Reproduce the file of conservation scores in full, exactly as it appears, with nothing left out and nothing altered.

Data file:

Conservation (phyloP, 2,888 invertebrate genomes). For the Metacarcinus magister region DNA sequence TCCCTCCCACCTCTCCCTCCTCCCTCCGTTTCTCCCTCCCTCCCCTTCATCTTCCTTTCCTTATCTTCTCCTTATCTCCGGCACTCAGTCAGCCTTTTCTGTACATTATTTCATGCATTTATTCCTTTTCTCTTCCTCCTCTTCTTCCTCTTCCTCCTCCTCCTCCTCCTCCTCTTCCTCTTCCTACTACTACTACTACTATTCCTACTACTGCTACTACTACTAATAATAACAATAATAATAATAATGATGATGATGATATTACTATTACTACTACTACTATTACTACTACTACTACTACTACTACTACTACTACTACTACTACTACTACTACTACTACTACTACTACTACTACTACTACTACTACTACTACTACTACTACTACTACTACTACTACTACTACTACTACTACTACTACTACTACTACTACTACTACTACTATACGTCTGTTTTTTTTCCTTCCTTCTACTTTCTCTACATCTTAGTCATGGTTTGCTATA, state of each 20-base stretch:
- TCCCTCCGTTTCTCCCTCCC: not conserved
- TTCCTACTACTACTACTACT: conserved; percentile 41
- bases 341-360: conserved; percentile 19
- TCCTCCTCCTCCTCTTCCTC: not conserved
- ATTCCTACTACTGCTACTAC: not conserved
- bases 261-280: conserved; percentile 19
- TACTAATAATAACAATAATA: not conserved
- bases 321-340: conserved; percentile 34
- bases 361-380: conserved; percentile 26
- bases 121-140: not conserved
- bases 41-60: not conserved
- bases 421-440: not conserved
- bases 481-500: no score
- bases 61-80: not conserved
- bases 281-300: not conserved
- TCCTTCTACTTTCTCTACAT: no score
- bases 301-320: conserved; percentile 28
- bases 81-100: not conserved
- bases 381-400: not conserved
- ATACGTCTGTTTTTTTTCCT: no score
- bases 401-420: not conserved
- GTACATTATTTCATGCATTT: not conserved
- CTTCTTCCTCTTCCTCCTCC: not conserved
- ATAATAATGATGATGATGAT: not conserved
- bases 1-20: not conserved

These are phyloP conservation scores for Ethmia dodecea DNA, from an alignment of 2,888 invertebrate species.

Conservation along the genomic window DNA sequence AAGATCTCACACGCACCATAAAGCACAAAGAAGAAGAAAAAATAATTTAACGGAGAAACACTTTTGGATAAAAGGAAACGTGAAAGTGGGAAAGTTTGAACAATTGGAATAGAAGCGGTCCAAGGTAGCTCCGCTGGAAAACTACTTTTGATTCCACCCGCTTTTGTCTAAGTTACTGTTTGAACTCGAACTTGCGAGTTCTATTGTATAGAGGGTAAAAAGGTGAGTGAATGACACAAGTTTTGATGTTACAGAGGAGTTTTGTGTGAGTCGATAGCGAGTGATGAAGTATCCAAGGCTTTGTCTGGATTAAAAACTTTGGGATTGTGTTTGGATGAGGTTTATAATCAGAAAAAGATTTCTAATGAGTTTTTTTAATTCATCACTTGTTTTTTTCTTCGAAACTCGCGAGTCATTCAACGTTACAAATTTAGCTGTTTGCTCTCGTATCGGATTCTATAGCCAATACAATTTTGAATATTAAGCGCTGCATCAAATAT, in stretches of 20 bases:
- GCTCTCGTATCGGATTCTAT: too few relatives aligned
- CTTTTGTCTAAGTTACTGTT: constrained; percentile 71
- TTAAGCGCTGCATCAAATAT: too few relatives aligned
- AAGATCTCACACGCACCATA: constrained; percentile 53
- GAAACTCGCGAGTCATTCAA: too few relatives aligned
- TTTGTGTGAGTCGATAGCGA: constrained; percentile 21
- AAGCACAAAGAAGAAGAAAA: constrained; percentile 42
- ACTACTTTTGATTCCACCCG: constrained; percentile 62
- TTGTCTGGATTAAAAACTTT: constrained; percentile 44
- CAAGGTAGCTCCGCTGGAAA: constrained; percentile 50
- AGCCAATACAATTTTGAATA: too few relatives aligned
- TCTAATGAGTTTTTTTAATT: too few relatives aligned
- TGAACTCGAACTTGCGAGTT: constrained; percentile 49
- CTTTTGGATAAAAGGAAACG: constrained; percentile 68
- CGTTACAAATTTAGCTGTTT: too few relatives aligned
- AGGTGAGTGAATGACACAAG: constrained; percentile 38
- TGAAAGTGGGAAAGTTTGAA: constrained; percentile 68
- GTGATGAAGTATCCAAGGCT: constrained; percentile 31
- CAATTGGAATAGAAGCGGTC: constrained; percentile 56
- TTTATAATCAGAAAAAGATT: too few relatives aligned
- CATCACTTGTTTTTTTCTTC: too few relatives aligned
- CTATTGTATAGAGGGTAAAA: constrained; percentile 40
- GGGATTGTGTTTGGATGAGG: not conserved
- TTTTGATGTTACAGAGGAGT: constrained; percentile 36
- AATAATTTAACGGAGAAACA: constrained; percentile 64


Conservation (phyloP, 2,888 invertebrate genomes). For the Metacarcinus magister region DNA sequence TCCCTCCCACCTCTCCCTCCTCCCTCCGTTTCTCCCTCCCTCCCCTTCATCTTCCTTTCCTTATCTTCTCCTTATCTCCGGCACTCAGTCAGCCTTTTCTGTACATTATTTCATGCATTTATTCCTTTTCTCTTCCTCCTCTTCTTCCTCTTCCTCCTCCTCCTCCTCCTCCTCTTCCTCTTCCTACTACTACTACTACTATTCCTACTACTGCTACTACTACTAATAATAACAATAATAATAATAATGATGATGATGATATTACTATTACTACTACTACTATTACTACTACTACTACTACTACTACTACTACTACTACTACTACTACTACTACTACTACTACTACTACTACTACTACTACTACTACTACTACTACTACTACTACTACTACTACTACTACTACTACTACTACTACTACTACTACTACTACTACTACTACTATACGTCTGTTTTTTTTCCTTCCTTCTACTTTCTCTACATCTTAGTCATGGTTTGCTATA, state of each 20-base stretch:
- TCCCTCCGTTTCTCCCTCCC: not conserved
- TTCCTACTACTACTACTACT: conserved; percentile 41
- bases 341-360: conserved; percentile 19
- TCCTCCTCCTCCTCTTCCTC: not conserved
- ATTCCTACTACTGCTACTAC: not conserved
- bases 261-280: conserved; percentile 19
- TACTAATAATAACAATAATA: not conserved
- bases 321-340: conserved; percentile 34
- bases 361-380: conserved; percentile 26
- bases 121-140: not conserved
- bases 41-60: not conserved
- bases 421-440: not conserved
- bases 481-500: no score
- bases 61-80: not conserved
- bases 281-300: not conserved
- TCCTTCTACTTTCTCTACAT: no score
- bases 301-320: conserved; percentile 28
- bases 81-100: not conserved
- bases 381-400: not conserved
- ATACGTCTGTTTTTTTTCCT: no score
- bases 401-420: not conserved
- GTACATTATTTCATGCATTT: not conserved
- CTTCTTCCTCTTCCTCCTCC: not conserved
- ATAATAATGATGATGATGAT: not conserved
- bases 1-20: not conserved

These are phyloP conservation scores for Ethmia dodecea DNA, from an alignment of 2,888 invertebrate species.

Conservation along the genomic window DNA sequence AAGATCTCACACGCACCATAAAGCACAAAGAAGAAGAAAAAATAATTTAACGGAGAAACACTTTTGGATAAAAGGAAACGTGAAAGTGGGAAAGTTTGAACAATTGGAATAGAAGCGGTCCAAGGTAGCTCCGCTGGAAAACTACTTTTGATTCCACCCGCTTTTGTCTAAGTTACTGTTTGAACTCGAACTTGCGAGTTCTATTGTATAGAGGGTAAAAAGGTGAGTGAATGACACAAGTTTTGATGTTACAGAGGAGTTTTGTGTGAGTCGATAGCGAGTGATGAAGTATCCAAGGCTTTGTCTGGATTAAAAACTTTGGGATTGTGTTTGGATGAGGTTTATAATCAGAAAAAGATTTCTAATGAGTTTTTTTAATTCATCACTTGTTTTTTTCTTCGAAACTCGCGAGTCATTCAACGTTACAAATTTAGCTGTTTGCTCTCGTATCGGATTCTATAGCCAATACAATTTTGAATATTAAGCGCTGCATCAAATAT, in stretches of 20 bases:
- GCTCTCGTATCGGATTCTAT: too few relatives aligned
- CTTTTGTCTAAGTTACTGTT: constrained; percentile 71
- TTAAGCGCTGCATCAAATAT: too few relatives aligned
- AAGATCTCACACGCACCATA: constrained; percentile 53
- GAAACTCGCGAGTCATTCAA: too few relatives aligned
- TTTGTGTGAGTCGATAGCGA: constrained; percentile 21
- AAGCACAAAGAAGAAGAAAA: constrained; percentile 42
- ACTACTTTTGATTCCACCCG: constrained; percentile 62
- TTGTCTGGATTAAAAACTTT: constrained; percentile 44
- CAAGGTAGCTCCGCTGGAAA: constrained; percentile 50
- AGCCAATACAATTTTGAATA: too few relatives aligned
- TCTAATGAGTTTTTTTAATT: too few relatives aligned
- TGAACTCGAACTTGCGAGTT: constrained; percentile 49
- CTTTTGGATAAAAGGAAACG: constrained; percentile 68
- CGTTACAAATTTAGCTGTTT: too few relatives aligned
- AGGTGAGTGAATGACACAAG: constrained; percentile 38
- TGAAAGTGGGAAAGTTTGAA: constrained; percentile 68
- GTGATGAAGTATCCAAGGCT: constrained; percentile 31
- CAATTGGAATAGAAGCGGTC: constrained; percentile 56
- TTTATAATCAGAAAAAGATT: too few relatives aligned
- CATCACTTGTTTTTTTCTTC: too few relatives aligned
- CTATTGTATAGAGGGTAAAA: constrained; percentile 40
- GGGATTGTGTTTGGATGAGG: not conserved
- TTTTGATGTTACAGAGGAGT: constrained; percentile 36
- AATAATTTAACGGAGAAACA: constrained; percentile 64